Getting to Text

I was texting with my friend Mike McNerney recently about something mundane – he had extended an invite to an event that I was organizing to one of his professional contacts, and I was checking to see if she had confirmed her status.

She had not, he informed me – but he said he’d sent her a text to confirm.  And then he jokingly coined a phrase that struck me as deeply profound: “Getting to Text.”

The Intimacy of the Medium

Every medium of communication has its implicit level of intimacy.  Emailing a colleague’s Gmail account feels more personal than emailing them at work.  I curate my Facebook friends far more than my LinkedIn connections. I have dinner frequently with good friends who I originally met in a professional context, but only a handful of them have ever been inside my house.

Getting to text isn’t just about having someone’s phone number – it’s about having their permission to use it.   Any two strangers can connect on LinkedIn or exchange an email, but getting to text is earned. It means your relationship has reached a new level.

While email is a neutral zone, ‘getting to text’ takes a comfort level that few professional relationships rarely reach.  We often measure the status of our personal relationships by how comfortable we are with the other person: our best friends are those with whom we can confide just about anything.  Our strongest relationships are ones that can withstand the stresses of time and distance. With friends, we let our guards down and grant ourselves permission to be our authentic self.

But that’s not often the case at work.  We often put on airs and hold things closer to the vest than we might with people met in a non-professional context.  And of course there’s good reason for this: what makes your friends laugh may make someone else feel unsafe, and personal/professional boundaries must be drawn and respected.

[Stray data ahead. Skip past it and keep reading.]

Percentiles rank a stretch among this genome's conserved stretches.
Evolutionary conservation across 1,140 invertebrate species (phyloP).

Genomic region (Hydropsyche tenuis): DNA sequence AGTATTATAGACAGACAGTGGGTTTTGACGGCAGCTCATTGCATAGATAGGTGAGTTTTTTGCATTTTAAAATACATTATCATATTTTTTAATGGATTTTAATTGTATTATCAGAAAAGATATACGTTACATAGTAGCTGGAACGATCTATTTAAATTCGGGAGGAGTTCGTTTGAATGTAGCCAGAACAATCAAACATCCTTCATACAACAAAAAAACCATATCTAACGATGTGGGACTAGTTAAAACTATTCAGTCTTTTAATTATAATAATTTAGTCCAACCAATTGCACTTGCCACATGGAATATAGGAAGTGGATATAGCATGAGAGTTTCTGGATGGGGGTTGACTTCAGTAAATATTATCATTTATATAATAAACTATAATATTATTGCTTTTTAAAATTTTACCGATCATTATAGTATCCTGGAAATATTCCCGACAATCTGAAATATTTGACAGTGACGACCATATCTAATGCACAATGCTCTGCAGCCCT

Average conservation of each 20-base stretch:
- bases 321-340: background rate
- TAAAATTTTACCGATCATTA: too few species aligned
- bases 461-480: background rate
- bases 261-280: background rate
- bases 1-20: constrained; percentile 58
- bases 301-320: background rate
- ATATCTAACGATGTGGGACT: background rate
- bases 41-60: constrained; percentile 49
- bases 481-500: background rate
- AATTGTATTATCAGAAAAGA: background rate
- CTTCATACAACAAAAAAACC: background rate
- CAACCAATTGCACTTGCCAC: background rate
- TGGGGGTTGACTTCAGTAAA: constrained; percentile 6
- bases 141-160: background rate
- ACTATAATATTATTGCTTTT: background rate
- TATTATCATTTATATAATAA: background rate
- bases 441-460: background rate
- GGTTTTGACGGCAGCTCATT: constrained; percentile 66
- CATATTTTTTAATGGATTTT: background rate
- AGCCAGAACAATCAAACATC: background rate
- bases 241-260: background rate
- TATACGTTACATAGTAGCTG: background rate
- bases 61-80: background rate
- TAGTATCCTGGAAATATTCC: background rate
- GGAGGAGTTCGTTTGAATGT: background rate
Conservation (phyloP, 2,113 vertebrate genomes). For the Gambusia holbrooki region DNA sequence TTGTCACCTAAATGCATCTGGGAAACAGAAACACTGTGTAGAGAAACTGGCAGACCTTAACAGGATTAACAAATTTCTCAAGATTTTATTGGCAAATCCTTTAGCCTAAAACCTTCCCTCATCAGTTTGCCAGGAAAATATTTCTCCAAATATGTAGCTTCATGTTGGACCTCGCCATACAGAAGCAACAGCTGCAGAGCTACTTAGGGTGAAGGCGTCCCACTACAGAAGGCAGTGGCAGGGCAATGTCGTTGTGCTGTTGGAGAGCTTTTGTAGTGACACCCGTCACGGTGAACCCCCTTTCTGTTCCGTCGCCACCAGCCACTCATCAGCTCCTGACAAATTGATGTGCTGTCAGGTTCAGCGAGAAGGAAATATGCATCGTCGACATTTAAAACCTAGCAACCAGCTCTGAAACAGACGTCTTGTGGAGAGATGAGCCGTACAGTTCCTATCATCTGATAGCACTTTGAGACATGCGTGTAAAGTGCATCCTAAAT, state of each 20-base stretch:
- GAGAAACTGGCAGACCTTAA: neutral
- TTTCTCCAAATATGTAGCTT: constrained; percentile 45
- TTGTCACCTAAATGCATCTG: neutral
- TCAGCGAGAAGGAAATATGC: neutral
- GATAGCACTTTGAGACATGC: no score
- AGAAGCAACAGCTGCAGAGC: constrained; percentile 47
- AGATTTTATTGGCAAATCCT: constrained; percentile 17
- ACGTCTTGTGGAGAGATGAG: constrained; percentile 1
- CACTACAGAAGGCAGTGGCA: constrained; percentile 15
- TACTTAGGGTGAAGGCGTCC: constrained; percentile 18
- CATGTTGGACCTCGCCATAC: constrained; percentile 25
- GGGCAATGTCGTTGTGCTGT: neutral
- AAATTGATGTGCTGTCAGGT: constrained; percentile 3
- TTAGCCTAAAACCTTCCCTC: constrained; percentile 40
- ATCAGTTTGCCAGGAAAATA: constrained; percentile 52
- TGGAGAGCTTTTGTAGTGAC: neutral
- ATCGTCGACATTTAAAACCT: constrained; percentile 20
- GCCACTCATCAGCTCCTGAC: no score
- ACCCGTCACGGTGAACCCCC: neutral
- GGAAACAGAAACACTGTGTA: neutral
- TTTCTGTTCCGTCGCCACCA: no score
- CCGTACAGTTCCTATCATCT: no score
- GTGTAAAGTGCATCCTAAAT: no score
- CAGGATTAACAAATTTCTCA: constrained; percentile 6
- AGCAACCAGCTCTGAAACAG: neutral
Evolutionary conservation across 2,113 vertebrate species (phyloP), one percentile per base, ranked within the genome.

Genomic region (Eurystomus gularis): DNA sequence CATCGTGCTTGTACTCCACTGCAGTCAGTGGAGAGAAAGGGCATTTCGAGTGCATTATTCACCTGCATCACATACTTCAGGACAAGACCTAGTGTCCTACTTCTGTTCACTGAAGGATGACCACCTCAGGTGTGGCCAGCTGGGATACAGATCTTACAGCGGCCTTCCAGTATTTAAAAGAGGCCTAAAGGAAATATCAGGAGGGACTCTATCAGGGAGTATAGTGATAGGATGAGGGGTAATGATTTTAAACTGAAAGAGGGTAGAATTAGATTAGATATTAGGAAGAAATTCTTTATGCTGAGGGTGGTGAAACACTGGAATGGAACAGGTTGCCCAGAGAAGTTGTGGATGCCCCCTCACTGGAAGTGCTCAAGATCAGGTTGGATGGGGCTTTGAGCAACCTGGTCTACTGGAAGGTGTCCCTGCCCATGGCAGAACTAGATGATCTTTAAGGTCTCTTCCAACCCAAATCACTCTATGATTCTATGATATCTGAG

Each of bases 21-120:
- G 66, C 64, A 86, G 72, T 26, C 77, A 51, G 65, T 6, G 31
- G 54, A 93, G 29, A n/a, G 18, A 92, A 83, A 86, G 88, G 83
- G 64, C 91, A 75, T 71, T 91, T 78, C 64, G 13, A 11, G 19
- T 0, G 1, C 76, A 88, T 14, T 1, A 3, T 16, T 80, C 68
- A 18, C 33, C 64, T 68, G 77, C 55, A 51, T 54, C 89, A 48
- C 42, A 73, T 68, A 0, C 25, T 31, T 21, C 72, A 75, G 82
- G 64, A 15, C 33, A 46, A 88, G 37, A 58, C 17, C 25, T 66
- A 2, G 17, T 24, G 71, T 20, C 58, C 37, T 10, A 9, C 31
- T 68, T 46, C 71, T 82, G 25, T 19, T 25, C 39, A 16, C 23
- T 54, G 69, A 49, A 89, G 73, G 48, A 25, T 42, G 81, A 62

How we communicate is a symbol of how comfortable we are with the other person.  Insecurity is supported by formality, whereas those who are truly comfortable with the strength of their relationship can afford to risk some informal gaffes.

If you can break down the walls of formality in a relationship – to mutually transcend a purely professional relationship and become vulnerable, trustworthy, and interested in one another as people (and not just as proxies for a company) then everything changes.

A Strong Relationships Simmers

Of all the deals I’ve worked on in my career, the ones that sailed the smoothest were the ones where that personal connection between my counterpart was strong.  And in many cases, that relationship that we both invested in building (originally for the sake of a business transaction) became a foundational relationship that extended long past our tenure at the companies that brought us together.  As my career has grown, those strong relationships will continue to help open doors and provide a mutual exchange of value. Like the flavor of a winter stew that tastes better after a few days in the fridge, a strong relationship gets richer with time.

A relationship is a stew made from exchanged value, shared respect, and proactive helpfulness.  As it simmers over time it becomes more potent and complex. A great relationship can feed you for a long time.  Not every relationship will have the right combination of ingredients it needs to break through, but those that do will keep you happy, satisfied, and warm throughout a long career.

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